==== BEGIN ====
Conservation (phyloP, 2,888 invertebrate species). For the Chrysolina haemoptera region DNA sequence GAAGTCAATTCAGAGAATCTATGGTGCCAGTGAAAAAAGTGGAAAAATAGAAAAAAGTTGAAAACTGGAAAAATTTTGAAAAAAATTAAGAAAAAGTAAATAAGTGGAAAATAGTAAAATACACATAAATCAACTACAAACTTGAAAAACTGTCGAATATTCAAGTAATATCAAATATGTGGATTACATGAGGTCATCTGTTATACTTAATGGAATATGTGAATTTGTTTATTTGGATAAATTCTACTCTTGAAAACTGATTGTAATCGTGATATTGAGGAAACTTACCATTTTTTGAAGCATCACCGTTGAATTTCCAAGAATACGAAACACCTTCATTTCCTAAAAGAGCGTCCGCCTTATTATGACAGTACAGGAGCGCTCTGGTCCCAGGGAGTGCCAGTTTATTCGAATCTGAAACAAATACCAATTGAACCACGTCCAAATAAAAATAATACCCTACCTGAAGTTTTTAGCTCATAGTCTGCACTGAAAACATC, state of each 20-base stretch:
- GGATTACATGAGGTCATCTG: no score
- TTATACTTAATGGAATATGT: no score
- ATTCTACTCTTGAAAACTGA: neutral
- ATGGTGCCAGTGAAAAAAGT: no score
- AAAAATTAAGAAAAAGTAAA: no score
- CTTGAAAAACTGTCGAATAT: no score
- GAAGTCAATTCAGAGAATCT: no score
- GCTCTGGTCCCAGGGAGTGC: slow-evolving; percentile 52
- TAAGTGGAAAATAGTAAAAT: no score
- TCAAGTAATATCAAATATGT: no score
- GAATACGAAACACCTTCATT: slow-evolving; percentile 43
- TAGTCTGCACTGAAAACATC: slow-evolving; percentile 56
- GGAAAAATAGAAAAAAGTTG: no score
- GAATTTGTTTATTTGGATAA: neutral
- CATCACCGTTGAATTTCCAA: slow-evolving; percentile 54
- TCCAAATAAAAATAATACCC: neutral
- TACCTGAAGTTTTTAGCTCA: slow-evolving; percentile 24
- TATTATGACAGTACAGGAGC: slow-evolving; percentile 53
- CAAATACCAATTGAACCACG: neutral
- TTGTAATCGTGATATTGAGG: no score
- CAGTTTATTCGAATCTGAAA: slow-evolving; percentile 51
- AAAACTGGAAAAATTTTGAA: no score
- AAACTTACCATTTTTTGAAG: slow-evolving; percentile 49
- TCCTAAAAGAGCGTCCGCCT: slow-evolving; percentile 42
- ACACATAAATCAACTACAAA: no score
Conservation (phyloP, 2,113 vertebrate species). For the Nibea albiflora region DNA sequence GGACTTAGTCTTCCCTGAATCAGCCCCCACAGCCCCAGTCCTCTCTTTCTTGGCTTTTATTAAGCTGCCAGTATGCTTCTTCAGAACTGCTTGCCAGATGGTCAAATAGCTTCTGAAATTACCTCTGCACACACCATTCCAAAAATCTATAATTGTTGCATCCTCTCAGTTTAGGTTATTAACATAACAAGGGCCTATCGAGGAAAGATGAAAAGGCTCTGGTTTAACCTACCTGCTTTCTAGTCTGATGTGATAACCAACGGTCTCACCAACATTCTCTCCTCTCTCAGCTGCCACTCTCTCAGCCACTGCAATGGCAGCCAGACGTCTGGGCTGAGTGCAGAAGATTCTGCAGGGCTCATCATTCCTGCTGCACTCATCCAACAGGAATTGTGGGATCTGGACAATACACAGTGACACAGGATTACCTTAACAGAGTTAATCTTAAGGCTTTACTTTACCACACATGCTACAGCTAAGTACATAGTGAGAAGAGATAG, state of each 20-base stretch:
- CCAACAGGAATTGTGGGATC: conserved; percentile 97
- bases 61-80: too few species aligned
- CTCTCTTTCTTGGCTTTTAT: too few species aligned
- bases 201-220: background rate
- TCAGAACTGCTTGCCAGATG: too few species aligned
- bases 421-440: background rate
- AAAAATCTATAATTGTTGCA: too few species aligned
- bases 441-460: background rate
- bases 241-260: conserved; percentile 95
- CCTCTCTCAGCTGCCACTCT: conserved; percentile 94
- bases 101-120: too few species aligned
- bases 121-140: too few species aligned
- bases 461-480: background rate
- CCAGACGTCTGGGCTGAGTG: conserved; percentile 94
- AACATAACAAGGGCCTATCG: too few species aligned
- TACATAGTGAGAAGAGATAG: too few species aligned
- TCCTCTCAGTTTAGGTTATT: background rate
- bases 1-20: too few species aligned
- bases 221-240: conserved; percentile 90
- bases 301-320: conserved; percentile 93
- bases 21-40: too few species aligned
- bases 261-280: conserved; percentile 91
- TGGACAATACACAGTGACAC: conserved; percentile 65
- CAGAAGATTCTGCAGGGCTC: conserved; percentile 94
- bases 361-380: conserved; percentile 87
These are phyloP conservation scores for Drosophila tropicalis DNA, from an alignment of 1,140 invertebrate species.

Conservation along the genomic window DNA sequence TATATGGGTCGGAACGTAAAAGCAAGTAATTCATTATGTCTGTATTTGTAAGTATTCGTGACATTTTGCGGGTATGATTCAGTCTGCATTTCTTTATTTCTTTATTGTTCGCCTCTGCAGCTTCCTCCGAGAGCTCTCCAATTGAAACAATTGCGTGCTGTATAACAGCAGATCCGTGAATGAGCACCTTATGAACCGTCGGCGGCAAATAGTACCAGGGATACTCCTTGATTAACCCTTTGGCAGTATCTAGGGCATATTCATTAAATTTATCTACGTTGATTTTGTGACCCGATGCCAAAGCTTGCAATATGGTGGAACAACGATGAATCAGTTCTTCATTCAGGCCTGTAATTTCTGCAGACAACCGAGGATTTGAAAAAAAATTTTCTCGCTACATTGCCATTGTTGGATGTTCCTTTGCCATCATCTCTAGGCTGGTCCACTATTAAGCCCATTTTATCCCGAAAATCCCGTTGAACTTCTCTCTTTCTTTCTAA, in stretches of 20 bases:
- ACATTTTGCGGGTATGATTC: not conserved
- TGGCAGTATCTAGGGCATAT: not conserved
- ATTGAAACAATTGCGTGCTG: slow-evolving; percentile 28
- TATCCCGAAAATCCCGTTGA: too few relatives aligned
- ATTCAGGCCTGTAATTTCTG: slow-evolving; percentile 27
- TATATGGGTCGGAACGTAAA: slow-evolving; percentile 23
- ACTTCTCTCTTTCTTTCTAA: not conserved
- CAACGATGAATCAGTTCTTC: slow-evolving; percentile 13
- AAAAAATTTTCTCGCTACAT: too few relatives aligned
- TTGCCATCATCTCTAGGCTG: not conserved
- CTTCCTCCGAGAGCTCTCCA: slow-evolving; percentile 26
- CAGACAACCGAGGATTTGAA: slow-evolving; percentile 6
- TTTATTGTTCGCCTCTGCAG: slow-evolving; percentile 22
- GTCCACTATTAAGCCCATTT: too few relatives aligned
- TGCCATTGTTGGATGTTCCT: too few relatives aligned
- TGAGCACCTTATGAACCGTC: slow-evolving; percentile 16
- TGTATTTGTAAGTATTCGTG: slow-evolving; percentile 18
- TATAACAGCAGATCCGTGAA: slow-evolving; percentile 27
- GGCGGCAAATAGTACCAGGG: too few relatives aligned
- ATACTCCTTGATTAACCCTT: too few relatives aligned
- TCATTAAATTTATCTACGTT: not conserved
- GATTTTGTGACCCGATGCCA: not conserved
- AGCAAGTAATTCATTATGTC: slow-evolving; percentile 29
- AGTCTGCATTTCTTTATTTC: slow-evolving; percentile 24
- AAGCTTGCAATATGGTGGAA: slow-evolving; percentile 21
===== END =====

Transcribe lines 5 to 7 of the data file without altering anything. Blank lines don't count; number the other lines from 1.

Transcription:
- ATGGTGCCAGTGAAAAAAGT: no score
- AAAAATTAAGAAAAAGTAAA: no score
- CTTGAAAAACTGTCGAATAT: no score